KEEPING GOD'S HOUSE AS YOUR OWN
Election of Churchwardens
Most parishes today have two elected Churchwardens who are of equal status. Historically, wardens have been of two types: The People's Warden, who is elected annually by the congregation as a whole (usually at the beginning of the Annual Vestry Meeting) and the Rector's Warden, who is usually appointed by the priest incumbent. If the living is vacant at the time of the Annual Vestry Meeting, the appointment of one Churchwarden may be made by the Area Dean. If a Priest-in-Charge is looking after the Parish, he makes the appointment. However, this distinction between People’s and Rector’s Warden has been abolished in several areas of the Anglican Communion, notably in England.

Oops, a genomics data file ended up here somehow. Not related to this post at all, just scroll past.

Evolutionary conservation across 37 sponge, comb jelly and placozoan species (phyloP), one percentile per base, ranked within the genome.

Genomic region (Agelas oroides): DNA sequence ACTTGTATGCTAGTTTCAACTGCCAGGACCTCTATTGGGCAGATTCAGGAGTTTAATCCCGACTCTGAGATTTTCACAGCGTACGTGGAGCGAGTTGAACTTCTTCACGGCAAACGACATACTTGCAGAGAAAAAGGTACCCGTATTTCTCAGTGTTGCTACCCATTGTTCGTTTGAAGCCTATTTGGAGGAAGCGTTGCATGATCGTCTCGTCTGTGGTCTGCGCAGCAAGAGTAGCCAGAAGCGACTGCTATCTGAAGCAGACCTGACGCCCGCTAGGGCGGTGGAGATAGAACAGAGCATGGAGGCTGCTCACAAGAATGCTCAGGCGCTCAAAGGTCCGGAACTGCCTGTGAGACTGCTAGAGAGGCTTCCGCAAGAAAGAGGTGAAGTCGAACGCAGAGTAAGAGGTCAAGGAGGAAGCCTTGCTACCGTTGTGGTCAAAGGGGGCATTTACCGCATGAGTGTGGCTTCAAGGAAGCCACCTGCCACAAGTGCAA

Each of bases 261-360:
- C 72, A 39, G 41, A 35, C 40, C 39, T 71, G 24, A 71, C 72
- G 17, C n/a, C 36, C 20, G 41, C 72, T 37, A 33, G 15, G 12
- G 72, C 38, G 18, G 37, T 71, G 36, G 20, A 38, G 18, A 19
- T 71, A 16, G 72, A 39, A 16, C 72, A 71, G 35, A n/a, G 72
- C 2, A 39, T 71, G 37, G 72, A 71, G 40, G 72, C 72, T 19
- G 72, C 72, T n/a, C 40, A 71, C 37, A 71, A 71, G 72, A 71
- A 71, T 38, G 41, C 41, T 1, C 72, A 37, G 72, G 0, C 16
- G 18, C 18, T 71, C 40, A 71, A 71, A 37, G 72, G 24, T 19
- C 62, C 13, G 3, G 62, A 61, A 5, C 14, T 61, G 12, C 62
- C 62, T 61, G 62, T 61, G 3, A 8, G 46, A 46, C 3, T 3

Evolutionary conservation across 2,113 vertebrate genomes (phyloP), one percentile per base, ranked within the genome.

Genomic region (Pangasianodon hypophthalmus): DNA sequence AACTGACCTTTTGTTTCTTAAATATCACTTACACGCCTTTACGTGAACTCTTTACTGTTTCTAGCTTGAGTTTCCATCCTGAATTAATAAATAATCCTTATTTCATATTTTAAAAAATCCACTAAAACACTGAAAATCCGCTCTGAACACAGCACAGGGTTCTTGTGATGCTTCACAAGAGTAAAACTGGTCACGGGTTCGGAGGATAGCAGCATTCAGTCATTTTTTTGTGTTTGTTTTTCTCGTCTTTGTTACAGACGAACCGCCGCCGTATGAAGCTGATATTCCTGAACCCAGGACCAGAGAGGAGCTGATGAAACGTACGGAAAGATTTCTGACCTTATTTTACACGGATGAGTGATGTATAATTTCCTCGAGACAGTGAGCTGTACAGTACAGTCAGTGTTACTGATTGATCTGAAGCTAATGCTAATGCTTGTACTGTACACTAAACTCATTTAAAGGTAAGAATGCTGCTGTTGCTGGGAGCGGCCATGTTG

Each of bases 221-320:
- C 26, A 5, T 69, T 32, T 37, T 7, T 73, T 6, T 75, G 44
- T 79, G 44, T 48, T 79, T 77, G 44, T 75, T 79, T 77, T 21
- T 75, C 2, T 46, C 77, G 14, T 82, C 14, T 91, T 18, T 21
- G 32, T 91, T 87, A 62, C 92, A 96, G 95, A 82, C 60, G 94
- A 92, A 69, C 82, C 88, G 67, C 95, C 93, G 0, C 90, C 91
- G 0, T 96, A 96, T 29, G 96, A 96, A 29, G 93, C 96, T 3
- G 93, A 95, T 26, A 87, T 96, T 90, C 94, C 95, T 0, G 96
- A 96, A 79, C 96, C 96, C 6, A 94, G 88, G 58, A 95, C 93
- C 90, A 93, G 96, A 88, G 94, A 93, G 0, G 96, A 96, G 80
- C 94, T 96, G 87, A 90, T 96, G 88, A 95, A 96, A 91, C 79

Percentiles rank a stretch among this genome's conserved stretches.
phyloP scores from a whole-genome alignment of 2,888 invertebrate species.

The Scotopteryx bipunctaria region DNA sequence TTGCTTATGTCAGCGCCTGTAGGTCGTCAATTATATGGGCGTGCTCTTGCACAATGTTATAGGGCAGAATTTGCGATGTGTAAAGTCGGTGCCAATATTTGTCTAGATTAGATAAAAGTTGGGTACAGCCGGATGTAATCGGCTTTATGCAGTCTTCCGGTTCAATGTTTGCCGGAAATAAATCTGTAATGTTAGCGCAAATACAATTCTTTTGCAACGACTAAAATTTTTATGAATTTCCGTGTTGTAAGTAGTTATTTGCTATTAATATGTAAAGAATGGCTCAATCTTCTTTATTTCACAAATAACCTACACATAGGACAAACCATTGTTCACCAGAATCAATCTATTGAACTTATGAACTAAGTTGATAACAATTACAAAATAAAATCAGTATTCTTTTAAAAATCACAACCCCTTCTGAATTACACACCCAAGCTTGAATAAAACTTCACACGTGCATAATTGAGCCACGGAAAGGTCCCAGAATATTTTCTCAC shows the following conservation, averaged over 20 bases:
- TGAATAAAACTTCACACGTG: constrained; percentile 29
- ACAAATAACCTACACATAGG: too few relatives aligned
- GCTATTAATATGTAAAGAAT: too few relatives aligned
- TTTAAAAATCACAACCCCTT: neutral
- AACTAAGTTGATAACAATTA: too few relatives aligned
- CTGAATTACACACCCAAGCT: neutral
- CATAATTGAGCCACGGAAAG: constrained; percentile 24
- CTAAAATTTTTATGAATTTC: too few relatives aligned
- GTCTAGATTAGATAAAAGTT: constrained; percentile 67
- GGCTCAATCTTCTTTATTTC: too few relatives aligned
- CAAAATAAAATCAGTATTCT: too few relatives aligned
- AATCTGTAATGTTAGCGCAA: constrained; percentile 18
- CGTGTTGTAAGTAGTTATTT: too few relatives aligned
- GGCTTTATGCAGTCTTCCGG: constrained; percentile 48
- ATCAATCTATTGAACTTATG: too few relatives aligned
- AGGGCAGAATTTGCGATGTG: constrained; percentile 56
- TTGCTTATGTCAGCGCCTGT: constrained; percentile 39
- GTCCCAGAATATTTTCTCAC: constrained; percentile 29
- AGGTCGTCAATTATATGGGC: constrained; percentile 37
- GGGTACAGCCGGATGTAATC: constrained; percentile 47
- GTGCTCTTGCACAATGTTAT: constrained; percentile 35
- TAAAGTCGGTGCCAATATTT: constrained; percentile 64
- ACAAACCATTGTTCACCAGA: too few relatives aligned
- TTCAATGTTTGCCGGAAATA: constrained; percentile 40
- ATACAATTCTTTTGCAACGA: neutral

In some jurisdictions (but not in England) where a parish temporarily has no priest, is not self-supporting, or in which the parish board has been dissolved, wardens are appointed directly by the bishop and are called Bishop's Wardens. The canons of some U.S. dioceses permit or mandate the election of all wardens, in which case they are usually referred to as the "Senior Warden" and the "Junior Warden."
Wardens serve for a fixed term, usually between one and two years. Upon election, they usually automatically become members of the parish council committee, and sometimes automatically become delegates to the Diocesan Synod as well.